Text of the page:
Aigio 251 00, Greece
Photo by Kurt Winner
Fresh and Local Food and Wine are the rule in Aigio GreeceAigio Greece is a town located just above the waters of the Corinthian Gulf. From the town square you can see the vast expanse of water that has been plied by merchants and warships over the centuries. With a population of just over 30,000 this town is the perfect size to walk and explore. Tavernas line the streets with their tables, proprietors enticing you to come in and try the local seafood and produce with a glass or two of excellent Greek wine; or sip some Tsipouro with tiny crunchy whole fish you eat like potato chips. Our very Greek lunch was at Refrain by Stratos located across the street from the beautiful Psilalonia Square that overlooks the Gulf, and consisted of local fish, wine and prepared by Chef George right at our table. A small museum in town with important ancient artifacts and treasures from the area is open for exploration, and because this is Greece, there are many beaches to enjoy too.
Aigio is an area of contrasts. After waking up in a beachfront hotel you can make your way into the mountains by car and wander among the grape vines and go for a wine tasting. One of the best is Rira winery http://www.rira.gr. Located on a mountain top with 360 degree views and overlooking the gulf, this winery has to be one of the most beautiful I have ever visited. The two female winemakers cultivate and produce 15 varieties, both international and indigenous (Hellenic) on 250 verdant acres. We sampled a flowery Chardonnay, a robust red blend of Merlot and Syrah, and my favorite a heady Rose with a little effervescence called 2 Roses. This wine is delicate but is perfect to pair with local seafood, light pasta dishes or just a cool sip on a hot Greek summer day.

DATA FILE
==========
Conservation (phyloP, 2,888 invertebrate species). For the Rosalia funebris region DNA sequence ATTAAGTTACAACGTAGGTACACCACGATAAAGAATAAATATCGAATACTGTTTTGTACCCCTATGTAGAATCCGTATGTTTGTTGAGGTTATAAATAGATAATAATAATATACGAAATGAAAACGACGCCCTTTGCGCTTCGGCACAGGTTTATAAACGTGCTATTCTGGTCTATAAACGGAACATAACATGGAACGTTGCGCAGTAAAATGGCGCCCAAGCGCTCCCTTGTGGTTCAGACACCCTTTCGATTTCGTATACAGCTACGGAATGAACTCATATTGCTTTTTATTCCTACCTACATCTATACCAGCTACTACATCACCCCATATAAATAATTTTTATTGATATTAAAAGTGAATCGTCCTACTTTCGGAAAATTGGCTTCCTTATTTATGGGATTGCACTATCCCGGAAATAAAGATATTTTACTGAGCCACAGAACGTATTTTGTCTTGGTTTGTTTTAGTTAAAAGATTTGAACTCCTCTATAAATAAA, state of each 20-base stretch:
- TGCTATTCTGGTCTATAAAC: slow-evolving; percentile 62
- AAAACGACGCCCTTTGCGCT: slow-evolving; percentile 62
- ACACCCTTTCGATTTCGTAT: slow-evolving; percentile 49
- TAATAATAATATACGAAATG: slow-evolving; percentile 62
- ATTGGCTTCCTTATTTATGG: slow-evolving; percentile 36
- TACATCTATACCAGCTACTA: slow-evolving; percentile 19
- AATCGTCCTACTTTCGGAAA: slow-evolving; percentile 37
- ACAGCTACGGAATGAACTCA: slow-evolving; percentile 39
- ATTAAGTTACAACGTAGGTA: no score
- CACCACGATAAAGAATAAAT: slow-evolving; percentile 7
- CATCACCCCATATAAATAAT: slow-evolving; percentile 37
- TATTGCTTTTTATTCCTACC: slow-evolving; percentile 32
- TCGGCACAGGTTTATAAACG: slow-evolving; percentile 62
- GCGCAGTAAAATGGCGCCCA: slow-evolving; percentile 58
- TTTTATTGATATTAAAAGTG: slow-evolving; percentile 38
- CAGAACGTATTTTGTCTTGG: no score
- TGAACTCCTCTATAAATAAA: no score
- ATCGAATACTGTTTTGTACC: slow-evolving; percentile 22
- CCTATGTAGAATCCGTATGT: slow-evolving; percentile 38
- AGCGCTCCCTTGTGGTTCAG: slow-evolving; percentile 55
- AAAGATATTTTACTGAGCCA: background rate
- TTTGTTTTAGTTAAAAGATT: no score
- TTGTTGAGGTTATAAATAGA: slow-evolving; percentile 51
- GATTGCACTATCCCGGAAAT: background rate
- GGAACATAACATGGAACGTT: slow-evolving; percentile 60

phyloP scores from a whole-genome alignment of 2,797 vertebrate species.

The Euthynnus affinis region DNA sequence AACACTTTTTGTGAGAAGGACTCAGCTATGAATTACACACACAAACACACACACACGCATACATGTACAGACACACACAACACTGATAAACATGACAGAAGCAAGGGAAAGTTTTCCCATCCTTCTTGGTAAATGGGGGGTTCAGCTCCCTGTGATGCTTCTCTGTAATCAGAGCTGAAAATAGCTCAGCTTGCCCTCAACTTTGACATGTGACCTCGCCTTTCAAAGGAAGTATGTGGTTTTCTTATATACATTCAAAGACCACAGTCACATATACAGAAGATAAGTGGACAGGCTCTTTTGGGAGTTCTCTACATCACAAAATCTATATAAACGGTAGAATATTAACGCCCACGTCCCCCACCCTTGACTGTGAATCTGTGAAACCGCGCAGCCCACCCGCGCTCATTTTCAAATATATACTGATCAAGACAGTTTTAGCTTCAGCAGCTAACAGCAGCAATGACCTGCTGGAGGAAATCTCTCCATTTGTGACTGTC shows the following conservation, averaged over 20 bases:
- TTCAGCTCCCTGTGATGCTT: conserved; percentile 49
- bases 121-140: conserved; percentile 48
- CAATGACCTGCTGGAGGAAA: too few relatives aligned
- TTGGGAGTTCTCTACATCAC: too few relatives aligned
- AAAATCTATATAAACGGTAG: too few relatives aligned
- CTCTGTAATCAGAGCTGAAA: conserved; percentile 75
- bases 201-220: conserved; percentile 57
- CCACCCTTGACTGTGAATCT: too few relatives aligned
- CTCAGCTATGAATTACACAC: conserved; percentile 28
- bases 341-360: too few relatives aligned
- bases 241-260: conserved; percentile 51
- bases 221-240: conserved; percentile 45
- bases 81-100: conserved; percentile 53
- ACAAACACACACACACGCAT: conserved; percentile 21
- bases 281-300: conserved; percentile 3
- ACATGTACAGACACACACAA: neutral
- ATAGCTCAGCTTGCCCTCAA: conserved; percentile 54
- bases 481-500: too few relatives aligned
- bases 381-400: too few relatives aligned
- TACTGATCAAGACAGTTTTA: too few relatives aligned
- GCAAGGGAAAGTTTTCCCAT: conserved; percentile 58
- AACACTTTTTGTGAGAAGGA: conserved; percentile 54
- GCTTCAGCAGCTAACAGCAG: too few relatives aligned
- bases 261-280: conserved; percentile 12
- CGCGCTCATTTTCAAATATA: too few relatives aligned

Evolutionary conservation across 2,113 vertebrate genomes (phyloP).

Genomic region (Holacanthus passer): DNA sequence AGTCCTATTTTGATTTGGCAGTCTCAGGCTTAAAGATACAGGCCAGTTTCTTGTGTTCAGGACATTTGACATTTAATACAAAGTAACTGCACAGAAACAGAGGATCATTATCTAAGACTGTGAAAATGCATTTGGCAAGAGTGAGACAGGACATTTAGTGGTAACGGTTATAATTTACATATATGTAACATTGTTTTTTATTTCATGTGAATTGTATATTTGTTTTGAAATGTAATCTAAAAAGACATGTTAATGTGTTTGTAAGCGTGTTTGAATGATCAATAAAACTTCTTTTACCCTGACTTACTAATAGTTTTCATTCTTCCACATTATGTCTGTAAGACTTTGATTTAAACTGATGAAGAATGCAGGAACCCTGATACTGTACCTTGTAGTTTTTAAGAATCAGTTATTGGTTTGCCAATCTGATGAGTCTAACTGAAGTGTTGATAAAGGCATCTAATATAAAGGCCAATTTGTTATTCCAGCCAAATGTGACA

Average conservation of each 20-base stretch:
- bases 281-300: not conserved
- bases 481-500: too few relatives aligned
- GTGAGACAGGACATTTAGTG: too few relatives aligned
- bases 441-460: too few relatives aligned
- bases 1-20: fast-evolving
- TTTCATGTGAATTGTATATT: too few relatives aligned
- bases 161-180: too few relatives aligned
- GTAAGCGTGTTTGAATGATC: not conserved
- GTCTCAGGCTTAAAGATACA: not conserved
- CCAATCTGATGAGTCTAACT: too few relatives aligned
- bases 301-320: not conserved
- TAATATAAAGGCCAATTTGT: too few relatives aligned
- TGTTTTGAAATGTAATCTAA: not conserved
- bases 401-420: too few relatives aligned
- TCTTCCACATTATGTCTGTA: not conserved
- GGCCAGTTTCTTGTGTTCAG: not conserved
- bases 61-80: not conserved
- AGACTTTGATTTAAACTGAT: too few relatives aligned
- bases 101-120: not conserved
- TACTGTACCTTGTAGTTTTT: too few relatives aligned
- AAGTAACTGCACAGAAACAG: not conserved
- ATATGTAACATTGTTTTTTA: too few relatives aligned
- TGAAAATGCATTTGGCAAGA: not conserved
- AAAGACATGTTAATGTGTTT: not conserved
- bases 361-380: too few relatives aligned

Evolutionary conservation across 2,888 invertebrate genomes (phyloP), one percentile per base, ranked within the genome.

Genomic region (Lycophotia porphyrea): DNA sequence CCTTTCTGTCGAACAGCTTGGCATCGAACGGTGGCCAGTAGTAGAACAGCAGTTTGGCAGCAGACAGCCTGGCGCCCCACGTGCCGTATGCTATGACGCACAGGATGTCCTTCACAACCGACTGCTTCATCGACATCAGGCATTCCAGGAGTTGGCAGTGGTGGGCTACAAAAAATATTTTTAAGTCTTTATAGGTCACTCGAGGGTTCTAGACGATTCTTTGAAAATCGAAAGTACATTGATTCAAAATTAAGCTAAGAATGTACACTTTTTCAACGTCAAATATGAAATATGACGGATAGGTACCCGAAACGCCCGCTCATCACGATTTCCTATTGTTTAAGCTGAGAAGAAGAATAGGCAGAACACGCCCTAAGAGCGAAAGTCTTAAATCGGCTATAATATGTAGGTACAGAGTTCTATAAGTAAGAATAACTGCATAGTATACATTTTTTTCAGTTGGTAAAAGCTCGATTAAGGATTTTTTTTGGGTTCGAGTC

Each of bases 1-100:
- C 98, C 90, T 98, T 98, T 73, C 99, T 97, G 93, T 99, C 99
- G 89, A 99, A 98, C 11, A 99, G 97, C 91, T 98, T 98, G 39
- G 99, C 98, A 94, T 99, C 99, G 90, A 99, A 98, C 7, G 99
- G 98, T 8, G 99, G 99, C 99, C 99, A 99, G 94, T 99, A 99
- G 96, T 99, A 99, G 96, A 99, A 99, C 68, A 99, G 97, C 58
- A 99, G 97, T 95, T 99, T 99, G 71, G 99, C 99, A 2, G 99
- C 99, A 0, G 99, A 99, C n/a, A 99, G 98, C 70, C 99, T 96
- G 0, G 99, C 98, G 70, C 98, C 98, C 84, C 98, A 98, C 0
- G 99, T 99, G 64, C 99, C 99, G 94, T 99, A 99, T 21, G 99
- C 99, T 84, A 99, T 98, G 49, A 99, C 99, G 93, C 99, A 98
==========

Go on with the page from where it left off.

For a more substantial wine the 2014 Gold medal-winning Aigialos P.G.I. is the ticket. This Merlot and Syrah blend can hold its own with beef or wild boar, or even a pizza. The winemakers suggest having this with a Halloumi, a semi-hard cheese made form goat’s and sheep’s milk for what they call an “explosive” experience. Few wineries can offer wines that would match this view, and yet Rira has done this along with that world class Greek hospitality. That our evening activities also included a visit to Tetramythos winery http://www.tetramythoswines.com/en/ located on the slopes of Mt. Aroania. Calling themselves a Bio Winery, production here uses the gravity feed method, and organic practices in their production. Tetramythos also produces familiar wines such as Cabernet and Merlot. But what really shines here are the traditional Greek grapes like Muscat Mikrorago, Black of Kalavryta and Mavrodaphne, these are very much worth tasting and enjoying, especially with fresh and local dishes. Greek wines are the darlings of the wine world, and more people than ever are discovering them. Both Rira and Tetramythos are open to the public for tours.
Although our visit was short lived, Aigio left me wanting to explore more of the beaches and mountains. I asked a new friend and local journalist for http://www.filodimos.gr/?mobile=0 and radio personality on http://www.radioegio.gr/id/ Pepi Spiliotopoulou, who lives there to share some thoughts on the town she calls home. Here’s what she had to say…
Aigio is one of the most beautiful small towns in Corinthian Gulf dating back to 3000 BC. The old name of Aigio is Vostizza, which means "town of gardens". It's geographical site is great, as you can visit beach to mountain in less than 30 minutes. The local economy is based mostly on exporting currants, olives and lemons. You can enjoy traveling in Aigio most times of the year, visit local museums or the famous "Alyki" salt lake with dozens of kinds of birds, especially in winter, or travel with one of the best railways in the world "Odontotos" from Diakopto to Kalavryta. There is also an ancient theater in Aigeira, 30km east of Aigio, with a rare spectacular view to the Gulf. Of course there are plenty of choices to taste fantastic food and wine, fresh fish and the famous delicious local sweet "Rodozachari", made of pink rose petals in a special thick and brilliant syrup, which you taste and immediately fall in love with!
The town and local area of Aigio is another example of a largely unexplored Greece ( by Americans) that can easily be missed, but it’s worth your time to explore this seaside town off-the-beaten-path. I suggest that you visit in the fall, as the summer crowds will have retreated and you can enjoy the town without the hassles of the Athenian crowds.